Wednesday, August 27, 2003

BALTIMORE — Fewer Maryland students are abusing alcohol and tobacco, while marijuana use has increased slightly over the past decade, according to a survey conducted in December.

Substance abuse by Maryland youths is generally lower than the national average, but educators said they are still concerned with the findings.

State schools Superintendent Nancy S. Grasmick yesterday said curbing substance abuse is an ongoing battle.

“It’s not good enough,” Mrs. Grasmick said. “And that’s why our work is not nearly finished. It’s good news, but it’s not completed work.”

First lady Kendel Ehrlich told educators that parents need to get in the fight for drug-free schools. She said parents should recognize they have influence over their children.

“The problem is still very deep,” Mrs. Ehrlich said. “When you have to take a survey that includes sixth-graders doing drugs and/or alcohol, that should be unsettling for all of us. And I know that it is.”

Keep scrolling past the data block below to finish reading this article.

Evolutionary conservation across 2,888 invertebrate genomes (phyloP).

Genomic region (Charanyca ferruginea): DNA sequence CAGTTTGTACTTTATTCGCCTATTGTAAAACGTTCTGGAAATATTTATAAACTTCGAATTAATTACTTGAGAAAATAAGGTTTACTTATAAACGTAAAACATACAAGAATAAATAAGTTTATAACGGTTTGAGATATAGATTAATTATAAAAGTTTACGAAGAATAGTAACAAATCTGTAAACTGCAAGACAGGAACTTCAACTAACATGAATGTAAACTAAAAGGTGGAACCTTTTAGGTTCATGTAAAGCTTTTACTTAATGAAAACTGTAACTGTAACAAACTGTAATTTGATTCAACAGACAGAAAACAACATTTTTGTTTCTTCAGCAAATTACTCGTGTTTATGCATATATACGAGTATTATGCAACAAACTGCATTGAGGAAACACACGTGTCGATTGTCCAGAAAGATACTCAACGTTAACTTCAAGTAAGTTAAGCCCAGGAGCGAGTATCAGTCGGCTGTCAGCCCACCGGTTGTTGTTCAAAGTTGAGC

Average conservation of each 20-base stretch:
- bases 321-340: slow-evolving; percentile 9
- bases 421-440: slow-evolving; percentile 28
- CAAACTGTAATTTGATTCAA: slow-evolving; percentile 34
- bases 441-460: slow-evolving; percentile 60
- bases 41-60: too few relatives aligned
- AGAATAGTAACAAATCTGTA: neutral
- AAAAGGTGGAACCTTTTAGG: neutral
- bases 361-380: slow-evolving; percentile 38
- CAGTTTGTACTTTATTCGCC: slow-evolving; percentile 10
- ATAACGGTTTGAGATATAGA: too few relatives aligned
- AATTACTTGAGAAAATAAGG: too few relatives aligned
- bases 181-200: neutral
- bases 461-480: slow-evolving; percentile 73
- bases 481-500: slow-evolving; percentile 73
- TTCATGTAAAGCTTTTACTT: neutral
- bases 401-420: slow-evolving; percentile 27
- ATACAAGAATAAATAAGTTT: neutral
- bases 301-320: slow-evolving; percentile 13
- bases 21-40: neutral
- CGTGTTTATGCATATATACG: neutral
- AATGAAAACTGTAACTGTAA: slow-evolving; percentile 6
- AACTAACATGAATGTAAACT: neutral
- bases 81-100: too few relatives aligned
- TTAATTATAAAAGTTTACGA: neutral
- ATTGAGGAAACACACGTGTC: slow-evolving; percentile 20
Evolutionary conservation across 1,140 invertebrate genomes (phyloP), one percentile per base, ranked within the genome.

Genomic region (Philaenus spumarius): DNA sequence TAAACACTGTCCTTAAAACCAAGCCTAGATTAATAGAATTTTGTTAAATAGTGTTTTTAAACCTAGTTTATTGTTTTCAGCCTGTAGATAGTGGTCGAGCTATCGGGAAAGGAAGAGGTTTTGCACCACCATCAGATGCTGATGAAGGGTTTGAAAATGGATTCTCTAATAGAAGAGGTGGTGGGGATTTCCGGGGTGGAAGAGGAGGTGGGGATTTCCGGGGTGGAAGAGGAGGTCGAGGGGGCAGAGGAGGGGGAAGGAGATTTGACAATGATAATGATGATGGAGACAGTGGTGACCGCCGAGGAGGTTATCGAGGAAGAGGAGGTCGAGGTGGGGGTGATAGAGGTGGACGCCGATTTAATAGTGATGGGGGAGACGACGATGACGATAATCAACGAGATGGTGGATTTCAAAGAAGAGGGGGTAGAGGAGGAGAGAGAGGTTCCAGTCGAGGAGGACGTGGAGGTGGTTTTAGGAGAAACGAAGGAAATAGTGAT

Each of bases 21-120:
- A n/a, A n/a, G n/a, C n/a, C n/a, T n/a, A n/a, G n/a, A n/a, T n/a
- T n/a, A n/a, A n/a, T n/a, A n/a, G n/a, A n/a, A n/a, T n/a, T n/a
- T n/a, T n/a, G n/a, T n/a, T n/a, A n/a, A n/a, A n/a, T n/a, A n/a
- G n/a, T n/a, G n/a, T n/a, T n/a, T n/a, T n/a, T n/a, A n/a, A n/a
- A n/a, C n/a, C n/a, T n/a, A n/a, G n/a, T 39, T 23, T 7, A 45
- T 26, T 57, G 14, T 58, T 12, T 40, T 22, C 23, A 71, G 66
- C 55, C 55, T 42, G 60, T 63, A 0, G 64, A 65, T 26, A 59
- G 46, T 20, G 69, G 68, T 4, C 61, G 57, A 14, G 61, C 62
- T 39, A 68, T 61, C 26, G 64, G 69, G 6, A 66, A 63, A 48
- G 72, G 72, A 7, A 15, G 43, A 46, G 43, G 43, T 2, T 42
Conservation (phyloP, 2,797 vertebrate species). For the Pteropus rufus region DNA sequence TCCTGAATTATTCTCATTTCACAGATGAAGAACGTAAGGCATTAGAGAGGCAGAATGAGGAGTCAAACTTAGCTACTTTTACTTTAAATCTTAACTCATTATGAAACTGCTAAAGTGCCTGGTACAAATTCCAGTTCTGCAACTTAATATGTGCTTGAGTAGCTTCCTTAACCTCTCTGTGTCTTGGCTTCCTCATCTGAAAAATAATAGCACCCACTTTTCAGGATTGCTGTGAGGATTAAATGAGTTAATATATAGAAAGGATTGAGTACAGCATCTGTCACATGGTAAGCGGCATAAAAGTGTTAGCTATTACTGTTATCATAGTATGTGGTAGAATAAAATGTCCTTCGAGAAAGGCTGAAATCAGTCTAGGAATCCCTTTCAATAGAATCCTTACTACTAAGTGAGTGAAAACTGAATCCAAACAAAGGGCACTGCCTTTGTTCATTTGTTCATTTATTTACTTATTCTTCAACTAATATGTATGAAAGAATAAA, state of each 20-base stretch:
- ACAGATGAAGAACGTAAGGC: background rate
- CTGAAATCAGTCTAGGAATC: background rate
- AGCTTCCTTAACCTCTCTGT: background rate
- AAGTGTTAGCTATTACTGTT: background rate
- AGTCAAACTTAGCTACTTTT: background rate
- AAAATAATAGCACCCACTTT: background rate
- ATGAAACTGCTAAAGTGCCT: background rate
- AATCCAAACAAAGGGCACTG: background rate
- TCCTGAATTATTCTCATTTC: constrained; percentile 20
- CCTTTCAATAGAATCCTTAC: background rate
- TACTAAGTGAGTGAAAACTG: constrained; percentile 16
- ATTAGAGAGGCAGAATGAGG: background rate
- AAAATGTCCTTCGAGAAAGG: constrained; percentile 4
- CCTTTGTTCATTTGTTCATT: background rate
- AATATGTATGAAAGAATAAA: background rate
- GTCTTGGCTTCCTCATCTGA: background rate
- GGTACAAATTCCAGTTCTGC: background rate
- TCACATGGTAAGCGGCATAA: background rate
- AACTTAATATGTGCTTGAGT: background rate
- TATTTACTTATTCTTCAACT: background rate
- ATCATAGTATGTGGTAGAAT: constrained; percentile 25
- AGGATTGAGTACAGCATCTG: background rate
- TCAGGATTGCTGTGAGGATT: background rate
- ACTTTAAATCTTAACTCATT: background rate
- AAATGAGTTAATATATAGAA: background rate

The only numbers that have increased in the past decade are for marijuana use among Maryland eighth-, 10th- and 12th-graders, but the report shows the numbers coincide with the increasing national average.

About 17 percent of 10th-graders said they smoked pot during the month before the survey, compared with 11.8 percent in 1992.

Twenty-one percent of seniors smoked pot in the 30 days before the survey, a 4 percentage-point increase in a decade.

About 44 percent of Maryland’s 12th-graders reported drinking alcohol during the month before the survey, and about 29 percent reported binge drinking, having five or more servings at one sitting. In 1992, 52.9 percent of seniors reported drinking.

Cigarette smoking showed some of the biggest decreases in the report, with only 1.3 percent of sixth-graders smoking in the 30 days before the survey. In 1992, that was 4.7 percent.

About one-fifth of seniors smoked in the month before the survey, compared to about a third in 1992.

Maryland is still above the national average in 12th-grade Ecstasy use, but the number of students using the drug has decreased since 2001.

Educators surveyed about 34,000 students from 325 schools in the state.

The confidential survey asked sixth-, eighth-, 10th- and 12th-grade students about their use of substances such as cigarettes, alcohol, marijuana, LSD, crack, Ritalin, Ecstasy and steroids, as well as their knowledge of the drugs and their availability.

Educators said they expect exaggerations from some students and that erratic responses are thrown out.

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